David Bourget (Western Ontario)
David Chalmers (ANU, NYU)
Rafael De Clercq
Jack Alan Reynolds
Learn more about PhilPapers
Journal of Religious Ethics 19 (1):21 - 54 (1991)
This essay compares Alasdair Maclntyre's and Basil Mitchell's recent work in religious ethics and ethical theory. The focus is on the interconnections among theories of human nature, sociocultural context, moral thought, and theories of rationality, all of which have a bearing on our prospects for assessing moral traditions. While I note many of the striking parallels between their positions, I also point out that they differ regarding their appreciation of the impact of social and cultural context on morality. In distinction from Maclntyre, Mitchell combines an appreciation for moral tradition with an awareness that in order to assess traditions we must have some critical resources that are relatively tradition-independent. He finds these in theories of human nature and in general standards of rationality. Furthermore, from Mitchell's perspective, Maclntyre seems to employ similar resources in developing his position.
|Keywords||No keywords specified (fix it)|
|Categories||categorize this paper)|
Setup an account with your affiliations in order to access resources via your University's proxy server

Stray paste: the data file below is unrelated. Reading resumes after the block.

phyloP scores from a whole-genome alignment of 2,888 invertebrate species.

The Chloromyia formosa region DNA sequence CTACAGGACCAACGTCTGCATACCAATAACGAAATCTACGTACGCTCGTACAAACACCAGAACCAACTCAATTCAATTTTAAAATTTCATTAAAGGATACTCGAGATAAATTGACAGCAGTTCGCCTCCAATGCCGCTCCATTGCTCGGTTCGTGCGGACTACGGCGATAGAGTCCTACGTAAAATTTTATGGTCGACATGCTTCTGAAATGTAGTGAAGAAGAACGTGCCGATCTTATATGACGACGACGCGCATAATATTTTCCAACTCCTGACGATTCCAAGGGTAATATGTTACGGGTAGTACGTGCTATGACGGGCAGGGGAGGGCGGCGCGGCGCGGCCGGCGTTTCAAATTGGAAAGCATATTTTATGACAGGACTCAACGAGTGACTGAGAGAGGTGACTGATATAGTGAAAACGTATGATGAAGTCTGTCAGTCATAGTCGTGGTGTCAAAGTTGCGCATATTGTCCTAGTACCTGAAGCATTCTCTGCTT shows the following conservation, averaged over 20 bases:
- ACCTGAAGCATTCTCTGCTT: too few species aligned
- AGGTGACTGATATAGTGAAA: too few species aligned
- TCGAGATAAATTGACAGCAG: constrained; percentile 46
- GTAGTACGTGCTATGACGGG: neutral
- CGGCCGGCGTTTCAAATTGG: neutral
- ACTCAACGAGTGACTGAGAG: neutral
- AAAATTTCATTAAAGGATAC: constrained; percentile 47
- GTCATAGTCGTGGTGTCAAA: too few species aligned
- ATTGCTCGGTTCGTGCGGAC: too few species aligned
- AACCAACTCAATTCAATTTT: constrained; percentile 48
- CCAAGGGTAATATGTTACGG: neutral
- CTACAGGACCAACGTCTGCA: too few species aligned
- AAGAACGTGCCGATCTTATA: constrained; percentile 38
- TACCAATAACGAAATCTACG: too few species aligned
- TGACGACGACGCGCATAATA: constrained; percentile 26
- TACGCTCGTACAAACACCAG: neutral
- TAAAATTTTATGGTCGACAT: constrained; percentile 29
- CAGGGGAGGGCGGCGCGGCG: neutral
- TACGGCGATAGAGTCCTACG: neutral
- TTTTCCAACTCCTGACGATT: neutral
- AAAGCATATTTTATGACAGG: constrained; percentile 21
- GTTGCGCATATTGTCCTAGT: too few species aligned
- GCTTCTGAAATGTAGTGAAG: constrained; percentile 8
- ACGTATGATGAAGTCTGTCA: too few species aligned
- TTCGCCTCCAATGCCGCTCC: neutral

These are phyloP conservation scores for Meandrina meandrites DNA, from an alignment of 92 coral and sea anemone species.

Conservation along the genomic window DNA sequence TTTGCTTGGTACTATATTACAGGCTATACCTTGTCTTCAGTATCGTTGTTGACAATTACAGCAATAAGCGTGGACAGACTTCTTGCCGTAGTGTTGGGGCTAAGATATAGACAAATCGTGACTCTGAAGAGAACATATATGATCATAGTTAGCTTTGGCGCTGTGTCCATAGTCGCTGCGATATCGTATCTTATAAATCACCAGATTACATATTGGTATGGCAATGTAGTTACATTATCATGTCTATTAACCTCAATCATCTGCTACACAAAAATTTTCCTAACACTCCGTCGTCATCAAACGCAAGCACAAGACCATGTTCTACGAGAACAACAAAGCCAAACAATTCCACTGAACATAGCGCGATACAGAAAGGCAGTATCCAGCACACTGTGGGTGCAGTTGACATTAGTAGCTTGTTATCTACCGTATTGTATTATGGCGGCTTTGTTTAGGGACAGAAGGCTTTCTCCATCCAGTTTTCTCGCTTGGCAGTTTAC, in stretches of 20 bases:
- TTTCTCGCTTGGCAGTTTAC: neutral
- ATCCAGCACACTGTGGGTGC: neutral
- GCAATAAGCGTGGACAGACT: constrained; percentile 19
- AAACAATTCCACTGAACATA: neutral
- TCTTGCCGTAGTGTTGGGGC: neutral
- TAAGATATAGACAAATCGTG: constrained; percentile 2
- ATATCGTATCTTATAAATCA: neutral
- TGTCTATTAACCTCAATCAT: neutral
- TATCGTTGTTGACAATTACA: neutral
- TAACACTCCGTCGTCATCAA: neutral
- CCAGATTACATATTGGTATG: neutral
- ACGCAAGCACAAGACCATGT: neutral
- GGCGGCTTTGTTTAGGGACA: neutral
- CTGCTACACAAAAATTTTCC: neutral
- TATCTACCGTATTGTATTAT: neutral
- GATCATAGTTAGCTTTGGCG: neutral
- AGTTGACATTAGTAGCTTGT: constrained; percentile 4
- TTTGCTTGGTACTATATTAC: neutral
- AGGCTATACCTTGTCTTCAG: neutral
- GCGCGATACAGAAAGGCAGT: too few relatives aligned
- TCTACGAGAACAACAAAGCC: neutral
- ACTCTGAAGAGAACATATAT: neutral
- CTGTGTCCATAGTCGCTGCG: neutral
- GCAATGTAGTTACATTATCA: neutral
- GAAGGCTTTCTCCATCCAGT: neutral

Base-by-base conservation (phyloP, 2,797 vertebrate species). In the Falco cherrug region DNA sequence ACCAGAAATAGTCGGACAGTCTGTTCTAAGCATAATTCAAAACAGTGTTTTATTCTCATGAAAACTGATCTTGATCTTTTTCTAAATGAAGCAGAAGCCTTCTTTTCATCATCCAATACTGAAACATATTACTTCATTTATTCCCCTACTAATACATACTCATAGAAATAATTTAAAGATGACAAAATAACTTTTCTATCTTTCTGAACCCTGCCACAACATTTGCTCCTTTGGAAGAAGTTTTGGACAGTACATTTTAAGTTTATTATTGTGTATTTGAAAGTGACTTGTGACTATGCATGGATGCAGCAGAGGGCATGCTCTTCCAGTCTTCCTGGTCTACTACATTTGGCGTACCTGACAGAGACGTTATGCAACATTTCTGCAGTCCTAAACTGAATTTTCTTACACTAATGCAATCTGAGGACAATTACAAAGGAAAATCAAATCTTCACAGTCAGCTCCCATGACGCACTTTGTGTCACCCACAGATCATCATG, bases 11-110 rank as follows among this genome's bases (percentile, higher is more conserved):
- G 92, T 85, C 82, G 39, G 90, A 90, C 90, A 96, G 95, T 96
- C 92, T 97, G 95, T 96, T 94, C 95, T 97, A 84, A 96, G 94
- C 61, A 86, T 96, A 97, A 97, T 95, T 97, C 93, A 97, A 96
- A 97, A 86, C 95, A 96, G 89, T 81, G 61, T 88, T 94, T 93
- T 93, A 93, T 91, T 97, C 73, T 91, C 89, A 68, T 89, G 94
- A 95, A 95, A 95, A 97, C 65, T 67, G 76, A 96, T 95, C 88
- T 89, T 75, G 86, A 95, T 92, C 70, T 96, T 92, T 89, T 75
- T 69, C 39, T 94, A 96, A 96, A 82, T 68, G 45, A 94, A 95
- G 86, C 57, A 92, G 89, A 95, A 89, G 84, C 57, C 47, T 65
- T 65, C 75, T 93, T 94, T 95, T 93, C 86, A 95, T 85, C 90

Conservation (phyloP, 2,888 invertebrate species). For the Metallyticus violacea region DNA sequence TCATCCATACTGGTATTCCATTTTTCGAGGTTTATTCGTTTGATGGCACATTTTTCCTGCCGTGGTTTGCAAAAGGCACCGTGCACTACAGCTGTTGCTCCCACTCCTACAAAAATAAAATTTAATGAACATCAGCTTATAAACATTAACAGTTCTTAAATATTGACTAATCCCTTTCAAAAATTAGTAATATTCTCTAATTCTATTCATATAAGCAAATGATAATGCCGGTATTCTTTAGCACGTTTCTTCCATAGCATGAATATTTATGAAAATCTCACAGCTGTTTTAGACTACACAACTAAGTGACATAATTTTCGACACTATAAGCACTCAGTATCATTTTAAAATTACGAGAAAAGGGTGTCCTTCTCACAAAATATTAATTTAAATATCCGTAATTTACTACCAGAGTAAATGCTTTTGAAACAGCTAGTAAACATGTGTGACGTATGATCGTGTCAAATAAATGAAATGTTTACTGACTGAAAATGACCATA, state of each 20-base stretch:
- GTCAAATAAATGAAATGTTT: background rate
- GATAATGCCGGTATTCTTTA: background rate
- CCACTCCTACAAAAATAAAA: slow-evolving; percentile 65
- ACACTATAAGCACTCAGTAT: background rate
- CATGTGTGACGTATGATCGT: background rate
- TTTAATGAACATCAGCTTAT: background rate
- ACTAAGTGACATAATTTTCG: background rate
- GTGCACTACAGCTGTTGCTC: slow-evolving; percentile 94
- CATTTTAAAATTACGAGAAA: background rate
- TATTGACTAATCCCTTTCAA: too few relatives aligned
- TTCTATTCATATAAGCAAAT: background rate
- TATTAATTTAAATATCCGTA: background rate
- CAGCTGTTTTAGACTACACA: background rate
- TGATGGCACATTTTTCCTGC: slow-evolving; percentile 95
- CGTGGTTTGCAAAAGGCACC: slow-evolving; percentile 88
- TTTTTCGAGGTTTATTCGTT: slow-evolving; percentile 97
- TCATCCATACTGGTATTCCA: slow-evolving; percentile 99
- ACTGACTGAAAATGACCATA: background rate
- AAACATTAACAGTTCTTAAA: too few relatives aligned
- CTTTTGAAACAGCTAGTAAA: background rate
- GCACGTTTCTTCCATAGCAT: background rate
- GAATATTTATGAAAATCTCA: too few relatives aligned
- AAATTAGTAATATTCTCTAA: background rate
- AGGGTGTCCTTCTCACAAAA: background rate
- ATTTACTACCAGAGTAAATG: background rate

Configure custom proxy (use this if your affiliation does not provide a proxy)
|Through your library|
References found in this work BETA
No references found.
Citations of this work BETA
No citations found.
Similar books and articles
Stephen E. Fow (1991). Could Horace Talk with the Hebrews? Translatability and Moral Disagreement in MacIntyre and Stout. Journal of Religious Ethics 19 (1):1 - 20.
Jeffrey Bloechl (1998). The Virtue of History: Alasdair Maclntyre and the Rationality of Narrative. Philosophy and Social Criticism 24 (1):43-61.
William M. Sullivan & Will Kymlicka (eds.) (2007). The Globalization of Ethics. Cambridge University Press.
Tom Angier (2014). Alasdair MacIntyre's Analysis of Tradition. European Journal of Philosophy 22 (4):540-572.
Gary Kitchen (1997). Alasdair Macintyre: The Epitaph of Modernity. Philosophy and Social Criticism 23 (1):71-98.
Onora O'Neill (1983). I. Kant After Virtue. Inquiry 26 (4):387 – 405.
M. Kuna (2005). Macintyre on Tradition, Rationality, and Relativism. Res Publica 11 (3):251-273.
Mari Rapela Heidt (2010). Moral Traditions: An Introduction to World Religious Ethics. Anselm Academic.
John D. Barbour (1983). Religious Ressentiment and Public Virtues. Journal of Religious Ethics 11 (2):264 - 279.
Alasdair Maclntyre (1983). Iv. Moral Rationality, Tradition, and Aristotle: A Reply to Onora O'Neill, Raimond Gaita, and Stephen R. L. Clark. Inquiry 26 (4):447 – 466.
Lisa Sowle Cahill (1989). Moral Traditions, Ethical Language, and Reproductive Technologies. Journal of Medicine and Philosophy 14 (5):497-522.
Micah Lott (2002). Reasonably Traditional: Self-Contradiction and Self-Reference in Alasdair MacIntyre's Account of Tradition-Based Rationality. Journal of Religious Ethics 30 (3):315 - 339.
Sorry, there are not enough data points to plot this chart.
Added to index2011-05-29
Total downloads1 ( #507,706 of 1,679,333 )
Recent downloads (6 months)1 ( #183,792 of 1,679,333 )
How can I increase my downloads?